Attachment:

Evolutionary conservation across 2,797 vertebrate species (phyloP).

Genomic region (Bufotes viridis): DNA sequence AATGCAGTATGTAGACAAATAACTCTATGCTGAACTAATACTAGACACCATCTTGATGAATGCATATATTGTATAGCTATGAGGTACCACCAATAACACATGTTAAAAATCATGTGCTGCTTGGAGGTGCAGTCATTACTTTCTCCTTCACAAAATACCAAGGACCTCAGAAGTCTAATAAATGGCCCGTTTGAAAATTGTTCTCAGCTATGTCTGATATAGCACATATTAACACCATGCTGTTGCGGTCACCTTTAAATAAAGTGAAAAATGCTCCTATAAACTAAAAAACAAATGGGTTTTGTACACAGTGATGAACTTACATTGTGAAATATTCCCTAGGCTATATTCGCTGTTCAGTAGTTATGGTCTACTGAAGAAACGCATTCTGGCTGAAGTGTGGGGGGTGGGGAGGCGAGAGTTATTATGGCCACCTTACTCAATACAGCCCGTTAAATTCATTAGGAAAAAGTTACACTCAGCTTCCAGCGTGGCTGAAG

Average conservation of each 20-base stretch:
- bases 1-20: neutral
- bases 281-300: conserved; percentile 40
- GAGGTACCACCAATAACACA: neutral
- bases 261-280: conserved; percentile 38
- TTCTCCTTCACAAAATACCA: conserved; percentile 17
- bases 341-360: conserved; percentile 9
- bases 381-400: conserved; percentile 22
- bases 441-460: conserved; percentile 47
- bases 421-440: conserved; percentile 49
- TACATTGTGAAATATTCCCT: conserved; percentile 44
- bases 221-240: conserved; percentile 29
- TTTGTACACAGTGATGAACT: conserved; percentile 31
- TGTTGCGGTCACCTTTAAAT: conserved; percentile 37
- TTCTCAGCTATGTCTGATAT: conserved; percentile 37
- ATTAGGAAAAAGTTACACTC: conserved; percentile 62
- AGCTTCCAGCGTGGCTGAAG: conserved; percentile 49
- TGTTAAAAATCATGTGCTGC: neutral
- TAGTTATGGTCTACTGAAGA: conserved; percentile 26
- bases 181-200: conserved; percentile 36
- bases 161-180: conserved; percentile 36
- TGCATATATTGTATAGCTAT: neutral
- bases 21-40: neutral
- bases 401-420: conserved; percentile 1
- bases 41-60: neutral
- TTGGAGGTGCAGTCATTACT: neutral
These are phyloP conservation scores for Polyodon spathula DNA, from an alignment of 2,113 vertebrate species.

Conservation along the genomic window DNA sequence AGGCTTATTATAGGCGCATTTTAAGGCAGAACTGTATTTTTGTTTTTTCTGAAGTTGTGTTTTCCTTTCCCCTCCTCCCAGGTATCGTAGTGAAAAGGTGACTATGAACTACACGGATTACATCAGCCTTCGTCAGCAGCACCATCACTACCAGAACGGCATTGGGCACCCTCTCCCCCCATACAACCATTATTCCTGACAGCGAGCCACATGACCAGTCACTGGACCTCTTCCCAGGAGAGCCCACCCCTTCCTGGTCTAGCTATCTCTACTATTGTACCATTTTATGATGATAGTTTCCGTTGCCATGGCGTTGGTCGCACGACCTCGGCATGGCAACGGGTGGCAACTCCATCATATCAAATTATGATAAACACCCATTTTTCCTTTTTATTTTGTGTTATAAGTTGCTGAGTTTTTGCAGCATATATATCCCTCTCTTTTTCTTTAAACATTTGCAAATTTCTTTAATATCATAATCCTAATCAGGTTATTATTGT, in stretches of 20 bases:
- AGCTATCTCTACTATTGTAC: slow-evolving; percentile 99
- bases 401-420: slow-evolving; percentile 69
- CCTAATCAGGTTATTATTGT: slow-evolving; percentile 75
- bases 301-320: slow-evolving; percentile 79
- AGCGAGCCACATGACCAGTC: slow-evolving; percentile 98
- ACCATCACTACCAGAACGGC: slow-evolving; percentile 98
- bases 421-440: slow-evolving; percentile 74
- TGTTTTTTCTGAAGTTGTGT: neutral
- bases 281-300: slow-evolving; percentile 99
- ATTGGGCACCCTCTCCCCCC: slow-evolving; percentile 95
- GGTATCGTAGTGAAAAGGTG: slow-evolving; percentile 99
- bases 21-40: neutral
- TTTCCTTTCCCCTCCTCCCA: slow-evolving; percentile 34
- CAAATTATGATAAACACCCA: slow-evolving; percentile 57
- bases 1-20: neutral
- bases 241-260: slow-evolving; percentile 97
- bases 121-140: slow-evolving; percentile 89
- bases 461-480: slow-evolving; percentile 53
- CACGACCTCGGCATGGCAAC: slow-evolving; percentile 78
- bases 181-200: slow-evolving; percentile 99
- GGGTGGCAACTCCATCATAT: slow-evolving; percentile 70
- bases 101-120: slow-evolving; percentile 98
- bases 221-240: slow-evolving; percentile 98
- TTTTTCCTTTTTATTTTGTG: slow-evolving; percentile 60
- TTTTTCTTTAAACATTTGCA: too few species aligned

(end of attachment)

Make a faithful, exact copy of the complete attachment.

Evolutionary conservation across 2,797 vertebrate species (phyloP).

Genomic region (Bufotes viridis): DNA sequence AATGCAGTATGTAGACAAATAACTCTATGCTGAACTAATACTAGACACCATCTTGATGAATGCATATATTGTATAGCTATGAGGTACCACCAATAACACATGTTAAAAATCATGTGCTGCTTGGAGGTGCAGTCATTACTTTCTCCTTCACAAAATACCAAGGACCTCAGAAGTCTAATAAATGGCCCGTTTGAAAATTGTTCTCAGCTATGTCTGATATAGCACATATTAACACCATGCTGTTGCGGTCACCTTTAAATAAAGTGAAAAATGCTCCTATAAACTAAAAAACAAATGGGTTTTGTACACAGTGATGAACTTACATTGTGAAATATTCCCTAGGCTATATTCGCTGTTCAGTAGTTATGGTCTACTGAAGAAACGCATTCTGGCTGAAGTGTGGGGGGTGGGGAGGCGAGAGTTATTATGGCCACCTTACTCAATACAGCCCGTTAAATTCATTAGGAAAAAGTTACACTCAGCTTCCAGCGTGGCTGAAG

Average conservation of each 20-base stretch:
- bases 1-20: neutral
- bases 281-300: conserved; percentile 40
- GAGGTACCACCAATAACACA: neutral
- bases 261-280: conserved; percentile 38
- TTCTCCTTCACAAAATACCA: conserved; percentile 17
- bases 341-360: conserved; percentile 9
- bases 381-400: conserved; percentile 22
- bases 441-460: conserved; percentile 47
- bases 421-440: conserved; percentile 49
- TACATTGTGAAATATTCCCT: conserved; percentile 44
- bases 221-240: conserved; percentile 29
- TTTGTACACAGTGATGAACT: conserved; percentile 31
- TGTTGCGGTCACCTTTAAAT: conserved; percentile 37
- TTCTCAGCTATGTCTGATAT: conserved; percentile 37
- ATTAGGAAAAAGTTACACTC: conserved; percentile 62
- AGCTTCCAGCGTGGCTGAAG: conserved; percentile 49
- TGTTAAAAATCATGTGCTGC: neutral
- TAGTTATGGTCTACTGAAGA: conserved; percentile 26
- bases 181-200: conserved; percentile 36
- bases 161-180: conserved; percentile 36
- TGCATATATTGTATAGCTAT: neutral
- bases 21-40: neutral
- bases 401-420: conserved; percentile 1
- bases 41-60: neutral
- TTGGAGGTGCAGTCATTACT: neutral
These are phyloP conservation scores for Polyodon spathula DNA, from an alignment of 2,113 vertebrate species.

Conservation along the genomic window DNA sequence AGGCTTATTATAGGCGCATTTTAAGGCAGAACTGTATTTTTGTTTTTTCTGAAGTTGTGTTTTCCTTTCCCCTCCTCCCAGGTATCGTAGTGAAAAGGTGACTATGAACTACACGGATTACATCAGCCTTCGTCAGCAGCACCATCACTACCAGAACGGCATTGGGCACCCTCTCCCCCCATACAACCATTATTCCTGACAGCGAGCCACATGACCAGTCACTGGACCTCTTCCCAGGAGAGCCCACCCCTTCCTGGTCTAGCTATCTCTACTATTGTACCATTTTATGATGATAGTTTCCGTTGCCATGGCGTTGGTCGCACGACCTCGGCATGGCAACGGGTGGCAACTCCATCATATCAAATTATGATAAACACCCATTTTTCCTTTTTATTTTGTGTTATAAGTTGCTGAGTTTTTGCAGCATATATATCCCTCTCTTTTTCTTTAAACATTTGCAAATTTCTTTAATATCATAATCCTAATCAGGTTATTATTGT, in stretches of 20 bases:
- AGCTATCTCTACTATTGTAC: slow-evolving; percentile 99
- bases 401-420: slow-evolving; percentile 69
- CCTAATCAGGTTATTATTGT: slow-evolving; percentile 75
- bases 301-320: slow-evolving; percentile 79
- AGCGAGCCACATGACCAGTC: slow-evolving; percentile 98
- ACCATCACTACCAGAACGGC: slow-evolving; percentile 98
- bases 421-440: slow-evolving; percentile 74
- TGTTTTTTCTGAAGTTGTGT: neutral
- bases 281-300: slow-evolving; percentile 99
- ATTGGGCACCCTCTCCCCCC: slow-evolving; percentile 95
- GGTATCGTAGTGAAAAGGTG: slow-evolving; percentile 99
- bases 21-40: neutral
- TTTCCTTTCCCCTCCTCCCA: slow-evolving; percentile 34
- CAAATTATGATAAACACCCA: slow-evolving; percentile 57
- bases 1-20: neutral
- bases 241-260: slow-evolving; percentile 97
- bases 121-140: slow-evolving; percentile 89
- bases 461-480: slow-evolving; percentile 53
- CACGACCTCGGCATGGCAAC: slow-evolving; percentile 78
- bases 181-200: slow-evolving; percentile 99
- GGGTGGCAACTCCATCATAT: slow-evolving; percentile 70
- bases 101-120: slow-evolving; percentile 98
- bases 221-240: slow-evolving; percentile 98
- TTTTTCCTTTTTATTTTGTG: slow-evolving; percentile 60
- TTTTTCTTTAAACATTTGCA: too few species aligned